UK HR Laws

April 9th 2024

Together with its rich pool of talent and thriving economy (the sixth largest economy in the world!), the UK remains an attractive hub for countless businesses and organizations. But running a business in the UK isn’t exactly simple. If you’re considering establishing or expanding your business here, it’s essential to navigate the intricate employment landscape – and that includes HR laws.

Understanding the rules that govern Human Resources in the UK is crucial for managing employees. From bringing in new team members to ending employment, and everything in between, these laws serve as the guiding framework for important HR processes.

In this article, we will explore the key aspects of UK employment laws, providing clear insights into the rights and responsibilities of both employers and employees. Whether you are a seasoned HR professional or a business owner, staying well-versed in these regulations is not just a legal requirement but a strategic move to foster a harmonious and legally sound work environment. 

This Article Covers:

Employee Classifications in the UK
Labour Laws Affecting HR Processes in the UK

Employee Classifications in the UK

Before we head into the UK’s HR laws, let’s first talk about employee classification. Every employer and HR personnel needs to understand the different types of employee classification. This isn’t only to ensure compliance with UK regulations but also to establish clear expectations regarding rights and responsibilities in the workplace.

Employee classification basically refers to the categorization of workers based on their employment status and the nature of their work. In the United Kingdom, there are three main classifications, each with its own implications for both employers and employees: Employee, Contractor, and Worker.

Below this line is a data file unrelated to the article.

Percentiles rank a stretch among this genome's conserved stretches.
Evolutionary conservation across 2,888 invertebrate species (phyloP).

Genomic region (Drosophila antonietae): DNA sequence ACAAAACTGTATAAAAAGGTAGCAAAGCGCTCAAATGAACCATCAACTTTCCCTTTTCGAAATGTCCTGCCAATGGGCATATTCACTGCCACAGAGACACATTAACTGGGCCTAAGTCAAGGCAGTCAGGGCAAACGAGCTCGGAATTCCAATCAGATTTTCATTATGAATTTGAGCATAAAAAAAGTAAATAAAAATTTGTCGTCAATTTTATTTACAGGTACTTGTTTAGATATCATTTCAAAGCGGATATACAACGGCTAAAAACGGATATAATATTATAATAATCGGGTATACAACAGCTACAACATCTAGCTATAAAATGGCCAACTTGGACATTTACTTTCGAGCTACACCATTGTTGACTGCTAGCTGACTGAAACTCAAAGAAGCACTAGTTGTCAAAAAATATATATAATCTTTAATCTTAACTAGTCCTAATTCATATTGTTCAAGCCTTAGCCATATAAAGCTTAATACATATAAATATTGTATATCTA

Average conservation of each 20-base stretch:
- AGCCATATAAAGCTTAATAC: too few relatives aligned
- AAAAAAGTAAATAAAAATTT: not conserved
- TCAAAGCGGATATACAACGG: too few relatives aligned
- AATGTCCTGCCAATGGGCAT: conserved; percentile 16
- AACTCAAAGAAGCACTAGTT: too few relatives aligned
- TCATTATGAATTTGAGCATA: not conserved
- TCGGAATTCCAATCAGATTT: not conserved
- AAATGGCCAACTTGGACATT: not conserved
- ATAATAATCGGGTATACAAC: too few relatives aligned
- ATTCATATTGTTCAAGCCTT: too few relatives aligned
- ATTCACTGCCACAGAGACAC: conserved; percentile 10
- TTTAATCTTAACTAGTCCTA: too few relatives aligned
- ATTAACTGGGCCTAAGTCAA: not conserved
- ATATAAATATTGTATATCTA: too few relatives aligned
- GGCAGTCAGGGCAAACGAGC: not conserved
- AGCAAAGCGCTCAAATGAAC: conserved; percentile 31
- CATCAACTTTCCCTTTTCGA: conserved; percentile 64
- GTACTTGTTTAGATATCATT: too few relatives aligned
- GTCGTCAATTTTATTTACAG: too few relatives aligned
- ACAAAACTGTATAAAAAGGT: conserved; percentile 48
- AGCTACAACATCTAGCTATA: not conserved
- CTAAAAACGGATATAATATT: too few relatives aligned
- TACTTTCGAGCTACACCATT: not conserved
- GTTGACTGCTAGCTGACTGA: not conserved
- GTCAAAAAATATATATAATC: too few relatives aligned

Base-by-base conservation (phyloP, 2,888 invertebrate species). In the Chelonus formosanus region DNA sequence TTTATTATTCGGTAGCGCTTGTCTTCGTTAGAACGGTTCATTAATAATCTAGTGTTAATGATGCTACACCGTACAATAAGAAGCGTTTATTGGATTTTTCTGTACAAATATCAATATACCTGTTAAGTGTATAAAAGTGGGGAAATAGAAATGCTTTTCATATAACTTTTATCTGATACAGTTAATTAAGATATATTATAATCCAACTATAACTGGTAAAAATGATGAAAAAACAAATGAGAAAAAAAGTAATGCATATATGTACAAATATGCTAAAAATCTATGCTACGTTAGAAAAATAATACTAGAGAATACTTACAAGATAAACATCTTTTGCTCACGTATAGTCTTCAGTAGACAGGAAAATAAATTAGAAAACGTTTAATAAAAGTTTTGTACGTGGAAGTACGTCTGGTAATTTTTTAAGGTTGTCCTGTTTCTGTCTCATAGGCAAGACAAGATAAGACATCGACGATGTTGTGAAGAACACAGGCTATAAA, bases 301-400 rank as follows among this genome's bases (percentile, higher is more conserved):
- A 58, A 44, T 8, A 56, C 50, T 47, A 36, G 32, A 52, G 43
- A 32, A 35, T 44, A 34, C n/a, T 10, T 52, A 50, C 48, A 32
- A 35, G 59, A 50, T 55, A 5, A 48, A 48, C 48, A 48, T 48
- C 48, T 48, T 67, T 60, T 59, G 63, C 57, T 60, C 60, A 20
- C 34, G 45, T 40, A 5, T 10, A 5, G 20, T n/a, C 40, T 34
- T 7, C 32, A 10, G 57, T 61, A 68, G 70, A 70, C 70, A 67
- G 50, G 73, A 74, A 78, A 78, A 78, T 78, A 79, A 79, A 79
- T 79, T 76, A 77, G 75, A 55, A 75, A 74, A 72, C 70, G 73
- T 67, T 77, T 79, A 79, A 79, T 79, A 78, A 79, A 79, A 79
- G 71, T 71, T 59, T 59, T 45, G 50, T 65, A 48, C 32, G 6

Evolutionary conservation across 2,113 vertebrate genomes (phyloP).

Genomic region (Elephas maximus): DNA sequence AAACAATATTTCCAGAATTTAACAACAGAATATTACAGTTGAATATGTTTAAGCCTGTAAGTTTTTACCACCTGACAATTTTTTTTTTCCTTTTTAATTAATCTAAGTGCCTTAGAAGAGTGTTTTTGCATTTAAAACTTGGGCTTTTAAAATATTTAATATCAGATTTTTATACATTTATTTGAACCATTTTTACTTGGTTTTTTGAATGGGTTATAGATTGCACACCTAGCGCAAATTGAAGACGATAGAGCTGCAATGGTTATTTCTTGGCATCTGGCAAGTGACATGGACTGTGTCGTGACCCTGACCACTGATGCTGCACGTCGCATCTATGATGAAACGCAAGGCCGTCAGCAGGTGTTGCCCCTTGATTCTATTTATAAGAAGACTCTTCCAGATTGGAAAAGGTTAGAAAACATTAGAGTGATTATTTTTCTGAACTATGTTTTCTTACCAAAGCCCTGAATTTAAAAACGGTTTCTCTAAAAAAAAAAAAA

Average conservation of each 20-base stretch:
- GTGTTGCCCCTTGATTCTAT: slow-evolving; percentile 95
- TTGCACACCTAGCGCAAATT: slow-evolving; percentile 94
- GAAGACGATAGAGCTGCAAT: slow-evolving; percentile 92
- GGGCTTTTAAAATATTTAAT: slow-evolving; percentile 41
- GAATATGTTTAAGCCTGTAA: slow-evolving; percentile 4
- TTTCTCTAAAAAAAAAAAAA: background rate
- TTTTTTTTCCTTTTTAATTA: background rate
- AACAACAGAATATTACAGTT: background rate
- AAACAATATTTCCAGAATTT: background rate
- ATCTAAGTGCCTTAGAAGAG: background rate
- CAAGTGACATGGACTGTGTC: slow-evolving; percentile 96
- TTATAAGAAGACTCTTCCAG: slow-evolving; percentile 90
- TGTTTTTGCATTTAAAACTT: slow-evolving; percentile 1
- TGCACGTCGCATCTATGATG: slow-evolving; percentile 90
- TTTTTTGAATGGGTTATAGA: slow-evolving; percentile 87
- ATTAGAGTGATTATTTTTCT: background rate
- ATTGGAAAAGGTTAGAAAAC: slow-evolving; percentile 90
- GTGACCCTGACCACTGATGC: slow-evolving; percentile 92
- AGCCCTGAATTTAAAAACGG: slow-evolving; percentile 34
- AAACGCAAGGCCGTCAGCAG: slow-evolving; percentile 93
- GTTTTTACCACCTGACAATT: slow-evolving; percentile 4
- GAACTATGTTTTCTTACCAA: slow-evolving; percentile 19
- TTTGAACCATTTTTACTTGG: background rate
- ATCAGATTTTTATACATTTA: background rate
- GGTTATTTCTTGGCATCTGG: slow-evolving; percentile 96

What is an Employee in the UK?

In the United Kingdom, individuals holding an employment contract are officially recognized as employees. Being an employee comes with more rights compared to workers or independent contractors.

Employees are entitled to the National Minimum Wage, statutory holidays, and a maximum 48-hour workweek. On top of these, employees also enjoy additional rights and benefits, including:

  • Statutory sick leave
  • Statutory sick pay
  • Statutory maternity/paternity/adoption/shared parental pay and leave
  • Statutory redundancy pay (dependent on length of service)
  • Time off in emergencies
  • Protection against unfair dismissal
  • Minimum notice periods before employment termination (dependent on length of service)
  • The right to request flexible work conditions

What is a Contractor in the UK?

In the UK, an independent contractor, often known as a freelancer or self-employed individual, operates their own work independently without supervision. Contractors are not entitled to benefits and assume full responsibility for managing their business.

What is a Worker in the UK?

A “worker” falls between the category of an independent contractor and an employee. While the terminology might seem interchangeable, especially in legal documents, it holds its own significance. A person is typically considered a worker if:

  • They have a formal and actual employer (not self-employed), and their work is not considered a customer or client relationship.
  • They work on a casual or irregular basis, remain on the payroll, and have taxes and National Insurance deducted from their paychecks.
  • Their tasks are directed by a manager at the company, and subcontracting is not allowed.
  • They work based on the employer’s needs, with no obligation for the employer to provide work, and the freedom for the worker to decline tasks.

Much like employees, workers enjoy certain benefits and protections, such as the National Minimum Wage and the statutory minimum paid holiday leave. However, they don’t have the same level of entitlements as employees. Notably, workers lack protection against unfair dismissal, a minimum notice period for termination, statutory redundancy pay, time off for emergencies, and the right to request flexible working conditions.

What are the Penalties of Employee Misclassification?